Identification and recognition witnesses

Notion(s) Filing Case
Appeal Judgement - 04.12.2012 LUKIĆ & LUKIĆ

118. The Trial Chamber noted that there was a difference between “identification” witnesses, to whom the accused was “previously unknown by sight” and “recognition” witnesses who had prior knowledge of the accused enabling them to recognise the accused at the time of the alleged crime.[1] A witness’s prior knowledge of, or level of familiarity with, an accused is a relevant factor in the assessment of identification evidence. The Appeals Chamber considers that, as part of its reasoned opinion, a trial chamber should articulate the basis on which it was satisfied that the witness had prior knowledge of an accused and was therefore able to recognise that individual at the crime scene.[2]

119. The Appeals Chamber finds no error in the Trial Chamber having distinguished between “identification” and “recognition” witnesses. The Appeals Chamber further considers that the Trial Chamber rightly pointed out that a witness who has “acquired sufficient knowledge” of an accused, for example when a crime is committed over a long period of time, may be considered a “recognition” witness.[3] The Appeals Chamber finds that Milan Lukić and Sredoje Lukić have not shown that the Trial Chamber erred in law by distinguishing between “identification” and “recognition” witnesses.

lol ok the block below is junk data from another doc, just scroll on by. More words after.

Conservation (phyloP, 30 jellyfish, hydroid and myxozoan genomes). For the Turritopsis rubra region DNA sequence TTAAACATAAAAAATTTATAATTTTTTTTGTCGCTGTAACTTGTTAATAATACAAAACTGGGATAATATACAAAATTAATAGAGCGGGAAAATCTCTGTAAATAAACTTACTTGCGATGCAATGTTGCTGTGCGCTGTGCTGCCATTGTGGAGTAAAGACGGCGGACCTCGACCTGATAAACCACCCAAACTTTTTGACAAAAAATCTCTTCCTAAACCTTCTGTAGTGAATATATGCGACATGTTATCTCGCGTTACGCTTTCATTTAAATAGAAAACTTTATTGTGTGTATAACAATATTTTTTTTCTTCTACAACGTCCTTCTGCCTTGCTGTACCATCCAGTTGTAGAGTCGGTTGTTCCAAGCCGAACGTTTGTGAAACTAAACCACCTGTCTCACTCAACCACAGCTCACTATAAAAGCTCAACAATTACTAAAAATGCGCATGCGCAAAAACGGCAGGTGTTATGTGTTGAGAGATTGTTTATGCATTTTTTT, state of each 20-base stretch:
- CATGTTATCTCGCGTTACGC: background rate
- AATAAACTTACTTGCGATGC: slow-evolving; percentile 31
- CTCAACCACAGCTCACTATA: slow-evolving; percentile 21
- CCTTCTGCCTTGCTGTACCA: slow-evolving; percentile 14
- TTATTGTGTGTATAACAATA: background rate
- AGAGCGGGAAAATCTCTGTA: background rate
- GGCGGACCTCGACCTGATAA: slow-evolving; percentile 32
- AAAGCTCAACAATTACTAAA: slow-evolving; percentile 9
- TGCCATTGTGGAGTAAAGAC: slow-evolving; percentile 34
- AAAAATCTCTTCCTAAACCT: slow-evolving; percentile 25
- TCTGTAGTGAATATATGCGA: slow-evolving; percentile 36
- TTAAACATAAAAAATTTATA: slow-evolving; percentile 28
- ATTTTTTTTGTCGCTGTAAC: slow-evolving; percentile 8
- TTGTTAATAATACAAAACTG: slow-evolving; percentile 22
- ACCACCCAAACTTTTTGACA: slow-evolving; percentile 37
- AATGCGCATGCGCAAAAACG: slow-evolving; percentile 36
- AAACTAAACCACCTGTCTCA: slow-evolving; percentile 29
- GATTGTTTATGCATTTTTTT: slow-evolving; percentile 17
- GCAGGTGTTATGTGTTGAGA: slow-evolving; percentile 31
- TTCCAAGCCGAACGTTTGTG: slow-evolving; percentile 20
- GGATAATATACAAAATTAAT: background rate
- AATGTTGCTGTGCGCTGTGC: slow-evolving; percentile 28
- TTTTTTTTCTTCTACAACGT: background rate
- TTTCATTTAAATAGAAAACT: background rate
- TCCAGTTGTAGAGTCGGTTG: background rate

[1] Trial Judgement, para. 31, referring to Tadić Trial Judgement, para. 545, Haradinaj et al. Trial Judgement, para. 29.

[2] Haradinaj et al. Appeal Judgement, para. 152, referring to Kupreškić et al. Appeal Judgement, para. 39.

[3] See Trial Judgement, para. 34.

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